Intel investigates the breach: 20 GB of internal documents got leaked

Confidential and restricted, secret documents were uploaded on file-sharing site MEGA. Intel denies it was hacked

Intel got hacked, according to leaked dataConfidential information was released to the public when hakcer released 20 GB of Intel files. Intel – the chipmaker from the United States need to investigate the security breach because 20 BG of internal documents were made public.[1] The person who published data – Till Kottmann, a Swiss software engineer.[2] He says that files were received from the anonymous hacker that claimed to accessed Intel data earlier this year.[3]

Kottmann manages the Telegram channel that regularly publishes information leaked online that belongs to various tech companies. This information mainly gets leaked via misconfigured Git repositories, cloud servers, online portals, other sources. This 20 GB is the first part of a series of Intel leaks.

Till Kottmann himself indicated that all the files were not published anywhere else, and most of them are confidential under NDA or Intel Restricted Secret. It is possible that backdoors got used to exfiltrate the information. However, there are no particular confirmations that hackers accessed any computers belonging to Intel employees.

What data was leaked

Kottmann strongly believes that future leaks from the source are likely to contain more “juicy” information and sensitive data, classified documents.[4] The initial release contains files related to:

Intel ME Bringup guides + (flash) tooling + samples for various platforms

Kabylake (Purley Platform) BIOS Reference Code and Sample Code + Initialization code (some of it as exported git repos with full history)

Intel CEFDK (Consumer Electronics Firmware Development Kit (Bootloader stuff)) SOURCES

Silicon / FSP source code packages for various platforms

Various Intel Development and Debugging Tools

Simics Simulation for Rocket Lake S and potentially other platforms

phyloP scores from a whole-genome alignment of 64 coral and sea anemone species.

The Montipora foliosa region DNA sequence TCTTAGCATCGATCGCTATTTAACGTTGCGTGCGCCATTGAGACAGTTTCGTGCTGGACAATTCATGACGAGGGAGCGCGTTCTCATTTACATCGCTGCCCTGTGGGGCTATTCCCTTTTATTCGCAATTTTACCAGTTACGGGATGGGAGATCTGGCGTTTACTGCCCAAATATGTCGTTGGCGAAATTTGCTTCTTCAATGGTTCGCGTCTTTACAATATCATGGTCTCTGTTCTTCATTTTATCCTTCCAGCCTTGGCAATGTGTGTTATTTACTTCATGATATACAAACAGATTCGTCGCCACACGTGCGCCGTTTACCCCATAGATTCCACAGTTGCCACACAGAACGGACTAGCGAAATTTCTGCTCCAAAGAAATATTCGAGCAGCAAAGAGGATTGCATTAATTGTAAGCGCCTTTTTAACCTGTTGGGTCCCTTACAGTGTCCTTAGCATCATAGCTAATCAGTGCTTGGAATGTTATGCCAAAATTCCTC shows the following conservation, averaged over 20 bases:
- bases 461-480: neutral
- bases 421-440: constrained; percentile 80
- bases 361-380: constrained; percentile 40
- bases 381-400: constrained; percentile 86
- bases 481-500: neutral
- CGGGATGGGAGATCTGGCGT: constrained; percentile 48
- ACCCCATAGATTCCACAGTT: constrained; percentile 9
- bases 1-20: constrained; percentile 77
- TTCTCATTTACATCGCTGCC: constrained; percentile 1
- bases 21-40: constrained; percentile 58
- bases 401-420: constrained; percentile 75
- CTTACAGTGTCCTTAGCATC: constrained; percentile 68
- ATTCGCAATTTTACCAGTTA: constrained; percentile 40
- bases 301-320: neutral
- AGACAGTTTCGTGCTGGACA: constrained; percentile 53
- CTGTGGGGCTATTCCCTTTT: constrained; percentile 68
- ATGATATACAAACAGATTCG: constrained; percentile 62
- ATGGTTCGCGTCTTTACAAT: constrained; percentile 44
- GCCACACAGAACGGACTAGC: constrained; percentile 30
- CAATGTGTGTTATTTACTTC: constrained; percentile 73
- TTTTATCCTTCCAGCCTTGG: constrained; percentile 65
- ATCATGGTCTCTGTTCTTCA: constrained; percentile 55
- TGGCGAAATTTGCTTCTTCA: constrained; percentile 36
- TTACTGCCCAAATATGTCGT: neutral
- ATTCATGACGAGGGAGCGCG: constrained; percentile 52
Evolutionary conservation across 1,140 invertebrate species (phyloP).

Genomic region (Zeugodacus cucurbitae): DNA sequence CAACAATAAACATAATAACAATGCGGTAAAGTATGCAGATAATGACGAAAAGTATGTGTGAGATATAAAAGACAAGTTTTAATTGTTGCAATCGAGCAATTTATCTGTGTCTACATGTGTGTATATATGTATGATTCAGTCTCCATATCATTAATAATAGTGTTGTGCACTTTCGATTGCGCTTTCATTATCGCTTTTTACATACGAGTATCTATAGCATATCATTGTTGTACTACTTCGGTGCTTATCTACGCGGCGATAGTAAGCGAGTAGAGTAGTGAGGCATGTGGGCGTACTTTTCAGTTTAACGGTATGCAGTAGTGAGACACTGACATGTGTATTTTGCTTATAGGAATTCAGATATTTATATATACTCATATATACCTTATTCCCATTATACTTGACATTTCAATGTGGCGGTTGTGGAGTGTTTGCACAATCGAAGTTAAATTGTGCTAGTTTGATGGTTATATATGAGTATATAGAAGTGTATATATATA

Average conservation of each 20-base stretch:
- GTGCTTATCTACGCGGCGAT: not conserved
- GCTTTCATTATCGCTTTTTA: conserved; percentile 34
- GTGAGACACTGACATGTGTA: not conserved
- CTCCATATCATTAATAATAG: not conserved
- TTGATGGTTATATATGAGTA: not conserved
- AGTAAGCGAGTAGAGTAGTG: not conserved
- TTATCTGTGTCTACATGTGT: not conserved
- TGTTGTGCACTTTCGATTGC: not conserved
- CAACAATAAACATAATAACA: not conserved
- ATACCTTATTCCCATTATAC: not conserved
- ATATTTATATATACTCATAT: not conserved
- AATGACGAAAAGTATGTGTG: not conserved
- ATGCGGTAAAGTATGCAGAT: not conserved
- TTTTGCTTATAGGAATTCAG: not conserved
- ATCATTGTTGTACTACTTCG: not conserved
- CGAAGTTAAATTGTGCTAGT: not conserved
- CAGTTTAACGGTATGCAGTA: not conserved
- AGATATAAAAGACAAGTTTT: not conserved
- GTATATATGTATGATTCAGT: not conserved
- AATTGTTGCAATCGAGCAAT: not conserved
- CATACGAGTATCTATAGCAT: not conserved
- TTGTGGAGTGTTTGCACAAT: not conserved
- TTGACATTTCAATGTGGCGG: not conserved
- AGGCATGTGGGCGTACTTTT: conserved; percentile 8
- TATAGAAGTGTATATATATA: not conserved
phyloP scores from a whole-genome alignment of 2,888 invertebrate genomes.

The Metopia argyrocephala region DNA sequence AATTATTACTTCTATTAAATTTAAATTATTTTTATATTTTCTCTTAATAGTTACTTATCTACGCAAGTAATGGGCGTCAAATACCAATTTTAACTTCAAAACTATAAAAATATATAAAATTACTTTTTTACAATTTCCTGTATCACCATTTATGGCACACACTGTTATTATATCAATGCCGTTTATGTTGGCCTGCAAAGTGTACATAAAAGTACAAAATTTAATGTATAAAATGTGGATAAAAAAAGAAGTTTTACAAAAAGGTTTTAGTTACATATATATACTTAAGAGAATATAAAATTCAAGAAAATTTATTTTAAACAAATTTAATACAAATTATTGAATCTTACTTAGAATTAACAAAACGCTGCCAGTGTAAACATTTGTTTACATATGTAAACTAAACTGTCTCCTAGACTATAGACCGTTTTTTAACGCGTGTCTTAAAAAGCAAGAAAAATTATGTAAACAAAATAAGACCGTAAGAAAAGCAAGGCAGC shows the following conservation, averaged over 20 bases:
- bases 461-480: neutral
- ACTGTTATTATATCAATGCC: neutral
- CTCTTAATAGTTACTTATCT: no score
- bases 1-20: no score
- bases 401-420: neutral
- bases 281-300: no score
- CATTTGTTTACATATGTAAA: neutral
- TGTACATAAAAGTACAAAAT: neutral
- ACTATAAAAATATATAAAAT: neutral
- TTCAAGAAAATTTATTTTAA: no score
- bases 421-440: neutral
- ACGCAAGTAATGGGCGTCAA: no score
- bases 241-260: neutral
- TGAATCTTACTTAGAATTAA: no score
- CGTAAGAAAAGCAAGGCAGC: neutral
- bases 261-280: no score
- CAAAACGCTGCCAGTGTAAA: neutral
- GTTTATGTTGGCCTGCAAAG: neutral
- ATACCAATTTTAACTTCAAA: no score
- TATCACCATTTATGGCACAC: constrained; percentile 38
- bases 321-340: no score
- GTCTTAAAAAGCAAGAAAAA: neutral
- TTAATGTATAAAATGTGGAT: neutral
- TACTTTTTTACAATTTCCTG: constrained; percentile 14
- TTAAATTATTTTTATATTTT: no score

Various roadmaps and other documents

Binaries for Camera drivers Intel made for SpaceX

Schematics, Docs, Tools + Firmware for the unreleased Tiger Lake platform

(very horrible) Kabylake FDK training videos

Intel Trace Hub + decoder files for various Intel ME versions

Elkhart Lake Silicon Reference and Platform Sample Code

Some Verilog stuff for various Xeon Platforms, unsure what it is exactly

Debug BIOS/TXE builds for various Platforms

Bootguard SDK (encrypted zip)

Intel Snowridge / Snowfish Process Simulator ADK

Various schematics

Intel Marketing Material Templates (InDesign)

Customer data is not exposed, details related to employees also were not included in these files. There are many questions about other possibilities and the whole hacking feature. It is still unknown if the alleged hacker really accessed the database or a server to steal this information and releasing confidential Intel files.

A possible scenario, as the hacker claims

According to the alleged hacker that send the information to Kottmann, the Intel server was found on CDN and was not properly secured. A python script was used to test for default username access and unsecured access to these folders and files. Knowing the right names allowed the attacker to access the data.

The conversation with the particular hacker revealed that attackers can possibly impersonate any Intel employee, and access these resources, create additional users, get to archives that are protected with weak passwords.[5]

Intel denies this hacking. The company claims that an individual with access to its Resource and Design Center downloaded confidential files and shared them with the Swiss researcher.

We are investigating this situation. The information appears to come from the Intel Resource and Design Center, which hosts information for use by our customers, partners and other external parties who have registered for access. We believe an individual with access downloaded and shared this data.

About the author
Gabriel E. Hall
Gabriel E. Hall - Passionate web researcher

Gabriel E. Hall is a passionate malware researcher who has been working for 2-spyware for almost a decade.

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